Edmunds tests hundreds of vehicles a year. Cars, trucks, SUVs, we run them all, and the numbers always tell a story. With that in mind we present "Track Tested," a quick rundown of all the data we collect at the track, along with comments direct from the test drivers. Enjoy.
There are moments in a gearhead's life you will always remember. Buying your first Hot Wheels. The first time you ever drove a car. Your first speeding ticket. Your first burnout. And, for many, the first time you saw the chunky blackness of a Buick Grand National tear a Mustang a new one on the drag strip.
The specter that turbocharged beast cast in our collective memories set a mental benchmark for cool cars and has stayed with us for so long that as soon as we found a good one, we bought a 1987 Buick Regal Grand National for our long-term test fleet.
As you'd expect, we were excited to test our new Buick Grand National. First, however, we needed to replace the aging shocks and throw on a set of new meats, BF Goodrich Radial T/As of course. We also paid up for some basic maintenance like a new fuel filter and transmission fluid. But make no mistake, this is one of the lowest-mileage, stone-stockest Buick Grand Nationals in the world.
In their day, Grand Nationals terrorized tracks from Epping to Englishtown, Pomona to Portland and everywhere in between. But that was a different day and a different game. Drag strips are specially prepped, while our testing facility emulates real-world pavement.
Also, our 2012-spec California-special 91-octane has nothing on the liquid chest hair that was 1987-spec 93+ octane frequently available at the tracks we grew up on — if they were even running pump gas. And remember, we've already verified that the Buick's computer is retarding the engine timing 4 degrees at full throttle in response to the low-octane modern fuel.
In other words, the crazy-quick elapsed times we remember from the Reagan administration would be very difficult to repeat these days with our 25-year-old example. Back then we remember GNs running the quarter-mile in the 14.0-14.4-second range. And they would dip into the 13s when the catalytic converter was tossed and a more aggressive "chip" was plugged into the ECM.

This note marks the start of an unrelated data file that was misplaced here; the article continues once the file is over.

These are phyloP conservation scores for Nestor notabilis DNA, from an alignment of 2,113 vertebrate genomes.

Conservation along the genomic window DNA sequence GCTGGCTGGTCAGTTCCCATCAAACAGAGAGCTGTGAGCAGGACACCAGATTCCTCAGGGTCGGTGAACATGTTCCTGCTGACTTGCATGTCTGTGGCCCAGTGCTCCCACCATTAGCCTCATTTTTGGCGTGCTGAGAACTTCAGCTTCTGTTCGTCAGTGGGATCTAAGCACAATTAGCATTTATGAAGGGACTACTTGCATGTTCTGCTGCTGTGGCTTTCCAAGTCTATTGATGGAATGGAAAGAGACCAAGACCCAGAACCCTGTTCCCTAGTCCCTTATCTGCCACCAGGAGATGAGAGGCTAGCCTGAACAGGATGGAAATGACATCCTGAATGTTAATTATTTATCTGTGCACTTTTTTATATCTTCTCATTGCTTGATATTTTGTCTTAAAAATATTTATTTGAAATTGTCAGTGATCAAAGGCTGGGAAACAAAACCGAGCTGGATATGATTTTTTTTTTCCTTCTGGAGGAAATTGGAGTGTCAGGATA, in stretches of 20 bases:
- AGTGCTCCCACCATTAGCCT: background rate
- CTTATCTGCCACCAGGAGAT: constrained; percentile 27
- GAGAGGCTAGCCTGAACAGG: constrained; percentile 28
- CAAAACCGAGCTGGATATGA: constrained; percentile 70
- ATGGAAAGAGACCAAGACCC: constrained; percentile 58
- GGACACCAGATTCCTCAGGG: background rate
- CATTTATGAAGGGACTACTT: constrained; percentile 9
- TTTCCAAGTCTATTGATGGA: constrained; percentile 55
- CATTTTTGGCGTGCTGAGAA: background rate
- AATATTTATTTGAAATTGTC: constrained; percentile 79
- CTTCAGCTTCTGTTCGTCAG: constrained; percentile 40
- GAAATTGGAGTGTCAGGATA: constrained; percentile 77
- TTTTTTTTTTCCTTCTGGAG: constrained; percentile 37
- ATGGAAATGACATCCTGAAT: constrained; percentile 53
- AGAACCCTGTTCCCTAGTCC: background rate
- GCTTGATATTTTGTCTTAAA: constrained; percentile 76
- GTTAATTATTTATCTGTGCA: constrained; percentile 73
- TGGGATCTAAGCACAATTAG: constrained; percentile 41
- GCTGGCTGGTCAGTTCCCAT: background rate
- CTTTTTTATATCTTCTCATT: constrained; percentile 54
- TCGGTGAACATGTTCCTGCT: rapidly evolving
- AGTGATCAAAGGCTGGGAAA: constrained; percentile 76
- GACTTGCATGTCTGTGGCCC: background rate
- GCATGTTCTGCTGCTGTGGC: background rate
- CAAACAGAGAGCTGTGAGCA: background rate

With that in mind, we set out to test our Buick Grand National. As expected, it's a bit off the pace set back in 1987. But it's no slouch.
We'll test it again soon on some high-octane go juice and report back.
Vehicle: 1987 Buick Regal Grand National
Driver: Chris Walton
Price: $18,514 (original price, we paid $25,000)
Drive Type: Longitudinal, front engine, rear-wheel drive
Transmission Type: Four-speed automatic
Engine Type: Pushrod, two valves per cylinder
Displacement (cc/cu-in): 3,800/231
Redline (rpm): 5,200
Horsepower (hp @ rpm): 245 @ 4,400
Torque (lb-ft @ rpm): 355 @ 2,800
Brake Type (front): Ventilated discs with single-piston sliding calipers
Brake Type (rear): Drums
Suspension Type (front): Independent double wishbones, coil springs
Suspension Type (rear): Live axle, coil springs
Tire Size (front): P245/60R15 (100S) M+S
Tire Size (rear): P245/60R15 (100s) M+S
Tire Brand: BF Goodrich
Tire Model: Radial T/A
Tire Type: All-season
As Tested Curb Weight (lb): 3,599
0-30 (sec): 2.3
0-45 (sec): 3.8
0-60 (sec): 6.1
0-60 with 1-ft Rollout (sec): 5.8
0-75 (sec): 9.3
1/4-Mile (sec @ mph): 14.6 @ 92.2
30-0 (ft): 34
60-0 (ft): 145
Slalom (mph): 61.3
Skid Pad Lateral Acceleration (g): 0.82
Db @ Idle: 52.3
Db @ Full Throttle: 71.2
Db @ 70-mph Cruise: 67.4
RPM @ 70: 2,750
Acceleration: A little pokey without pedal overlap, but the upshifts are sharp. I found holding the car steady on the brakes while raising the rpm to plus-minus 3,000 and the boost to about 5 psi netted the best launch. It seems to spool up quicker now and the midrange is definitely stronger post tune-up. So, the tune-up got us about two-tenths quicker to 60 mph.
Braking: The brakes were best when they were cool. As the number of stops increased, so did the stopping distances. Pedal feel is nearly nonexistent and lock-up (skidding) grew harder and harder to avoid despite my best efforts. I miss ABS.
Skid pad: Pretty mild steady-state understeer here. I had to get used to surging from the turbo, but eventually managed to keep the throttle steady all the way around. Steering weight is light, yet I could feel the front tires' grip ebbing. It did puke a little oil during/after the skid pad. We double-checked the level and it was fine. Also did an underhood inspection and found some oil on the right valve cover from the breather. I sopped it up with a rag and sent it on its way home.
Slalom: Obviously new shocks and new tires helped here. Hard to imagine saying this after the last '87 Buick Grand National I tested, but this car is a confident and capable handler. Not sure if I'd give all the credit to the tires because there's also so little slack in the steering (comparatively speaking) and the chassis feels compliant and forgiving (shocks). I could really attack the slalom in this one, where I wanted to throw in the towel on the other one.
Edmunds purchased this vehicle for the purposes of evaluation.